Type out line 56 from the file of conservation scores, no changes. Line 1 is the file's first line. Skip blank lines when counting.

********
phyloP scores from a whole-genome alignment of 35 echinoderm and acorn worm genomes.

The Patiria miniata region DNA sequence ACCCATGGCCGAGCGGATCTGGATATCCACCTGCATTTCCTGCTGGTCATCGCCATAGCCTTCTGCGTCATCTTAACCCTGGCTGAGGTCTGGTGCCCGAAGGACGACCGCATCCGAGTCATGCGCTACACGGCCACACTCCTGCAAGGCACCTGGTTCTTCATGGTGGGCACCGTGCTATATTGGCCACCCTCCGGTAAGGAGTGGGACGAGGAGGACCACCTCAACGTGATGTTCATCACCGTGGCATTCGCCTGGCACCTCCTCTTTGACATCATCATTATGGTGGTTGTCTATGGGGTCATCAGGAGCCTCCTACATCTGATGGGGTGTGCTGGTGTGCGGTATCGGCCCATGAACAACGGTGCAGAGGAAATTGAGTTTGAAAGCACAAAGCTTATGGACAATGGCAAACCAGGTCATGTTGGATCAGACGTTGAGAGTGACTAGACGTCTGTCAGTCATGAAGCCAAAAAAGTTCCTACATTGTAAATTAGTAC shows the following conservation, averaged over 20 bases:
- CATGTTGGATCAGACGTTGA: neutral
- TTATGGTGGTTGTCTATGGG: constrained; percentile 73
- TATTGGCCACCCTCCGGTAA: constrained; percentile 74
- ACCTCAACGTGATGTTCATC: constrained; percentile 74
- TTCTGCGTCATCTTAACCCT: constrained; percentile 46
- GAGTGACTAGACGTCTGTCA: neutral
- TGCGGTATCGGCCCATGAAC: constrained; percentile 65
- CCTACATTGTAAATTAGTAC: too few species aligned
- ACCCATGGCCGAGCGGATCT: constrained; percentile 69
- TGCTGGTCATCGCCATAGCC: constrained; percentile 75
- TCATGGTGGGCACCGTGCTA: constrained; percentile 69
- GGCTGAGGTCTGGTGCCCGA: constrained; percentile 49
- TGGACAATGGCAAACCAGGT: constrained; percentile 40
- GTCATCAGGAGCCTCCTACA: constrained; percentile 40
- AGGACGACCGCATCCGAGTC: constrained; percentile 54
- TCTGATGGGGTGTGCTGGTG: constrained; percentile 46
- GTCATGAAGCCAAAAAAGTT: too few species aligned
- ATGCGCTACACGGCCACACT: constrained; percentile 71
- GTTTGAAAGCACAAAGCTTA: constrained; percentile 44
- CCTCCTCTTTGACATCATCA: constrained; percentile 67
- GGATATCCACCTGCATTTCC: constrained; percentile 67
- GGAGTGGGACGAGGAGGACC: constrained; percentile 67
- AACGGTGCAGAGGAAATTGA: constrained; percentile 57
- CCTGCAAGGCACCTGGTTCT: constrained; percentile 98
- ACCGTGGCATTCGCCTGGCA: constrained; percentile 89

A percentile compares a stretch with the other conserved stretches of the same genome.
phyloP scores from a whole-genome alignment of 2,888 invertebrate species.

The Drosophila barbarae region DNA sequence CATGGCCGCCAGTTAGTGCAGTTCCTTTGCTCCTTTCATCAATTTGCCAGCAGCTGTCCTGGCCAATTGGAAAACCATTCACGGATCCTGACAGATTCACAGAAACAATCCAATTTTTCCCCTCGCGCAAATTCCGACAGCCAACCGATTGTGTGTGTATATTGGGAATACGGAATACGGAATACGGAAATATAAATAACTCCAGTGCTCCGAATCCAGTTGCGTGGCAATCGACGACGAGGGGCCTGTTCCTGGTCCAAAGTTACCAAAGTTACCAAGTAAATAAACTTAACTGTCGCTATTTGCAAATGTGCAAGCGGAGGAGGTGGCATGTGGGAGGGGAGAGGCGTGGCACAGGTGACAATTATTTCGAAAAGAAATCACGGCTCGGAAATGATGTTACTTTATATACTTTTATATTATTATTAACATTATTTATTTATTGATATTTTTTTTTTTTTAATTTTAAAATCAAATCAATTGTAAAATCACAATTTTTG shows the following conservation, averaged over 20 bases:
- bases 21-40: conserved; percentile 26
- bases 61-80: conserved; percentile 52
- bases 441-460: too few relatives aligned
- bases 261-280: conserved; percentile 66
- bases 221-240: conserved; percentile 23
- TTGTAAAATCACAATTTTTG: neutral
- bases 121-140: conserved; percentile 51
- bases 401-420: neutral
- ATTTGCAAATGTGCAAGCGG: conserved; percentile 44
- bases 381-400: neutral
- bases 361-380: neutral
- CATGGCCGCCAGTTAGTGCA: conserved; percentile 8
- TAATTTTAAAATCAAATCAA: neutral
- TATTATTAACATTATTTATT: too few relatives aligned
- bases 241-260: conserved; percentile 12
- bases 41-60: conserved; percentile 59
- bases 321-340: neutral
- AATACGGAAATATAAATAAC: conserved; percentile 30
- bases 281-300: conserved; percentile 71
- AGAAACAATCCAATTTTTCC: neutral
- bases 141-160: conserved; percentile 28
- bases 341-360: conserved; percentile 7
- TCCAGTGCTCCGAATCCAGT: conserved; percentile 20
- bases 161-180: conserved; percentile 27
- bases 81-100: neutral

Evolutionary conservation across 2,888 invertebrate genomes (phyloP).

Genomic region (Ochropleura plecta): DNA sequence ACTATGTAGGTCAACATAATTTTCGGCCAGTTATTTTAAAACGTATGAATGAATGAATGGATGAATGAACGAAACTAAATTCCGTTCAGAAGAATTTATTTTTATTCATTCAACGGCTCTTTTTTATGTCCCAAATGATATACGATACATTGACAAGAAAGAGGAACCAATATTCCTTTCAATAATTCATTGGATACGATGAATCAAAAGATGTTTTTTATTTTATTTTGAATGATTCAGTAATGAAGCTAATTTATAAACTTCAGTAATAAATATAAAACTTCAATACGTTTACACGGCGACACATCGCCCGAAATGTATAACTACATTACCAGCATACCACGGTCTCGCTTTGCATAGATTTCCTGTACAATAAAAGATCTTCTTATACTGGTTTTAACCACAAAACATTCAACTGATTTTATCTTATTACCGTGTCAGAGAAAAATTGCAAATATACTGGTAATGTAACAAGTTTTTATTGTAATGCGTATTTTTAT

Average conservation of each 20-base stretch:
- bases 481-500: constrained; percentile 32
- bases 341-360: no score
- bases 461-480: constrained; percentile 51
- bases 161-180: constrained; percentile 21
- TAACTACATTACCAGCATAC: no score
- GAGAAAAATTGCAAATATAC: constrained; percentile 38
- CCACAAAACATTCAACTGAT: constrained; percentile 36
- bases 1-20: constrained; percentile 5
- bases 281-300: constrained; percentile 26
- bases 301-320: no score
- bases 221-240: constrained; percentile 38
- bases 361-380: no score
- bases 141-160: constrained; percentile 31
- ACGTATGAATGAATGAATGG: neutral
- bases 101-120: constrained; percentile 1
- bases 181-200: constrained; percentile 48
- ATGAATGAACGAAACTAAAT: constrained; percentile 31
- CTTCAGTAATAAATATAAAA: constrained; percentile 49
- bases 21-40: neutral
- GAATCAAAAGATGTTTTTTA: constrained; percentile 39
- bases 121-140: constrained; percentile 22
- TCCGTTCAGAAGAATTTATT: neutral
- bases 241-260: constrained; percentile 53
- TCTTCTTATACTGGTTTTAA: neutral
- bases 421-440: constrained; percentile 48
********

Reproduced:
Evolutionary conservation across 2,888 invertebrate genomes (phyloP).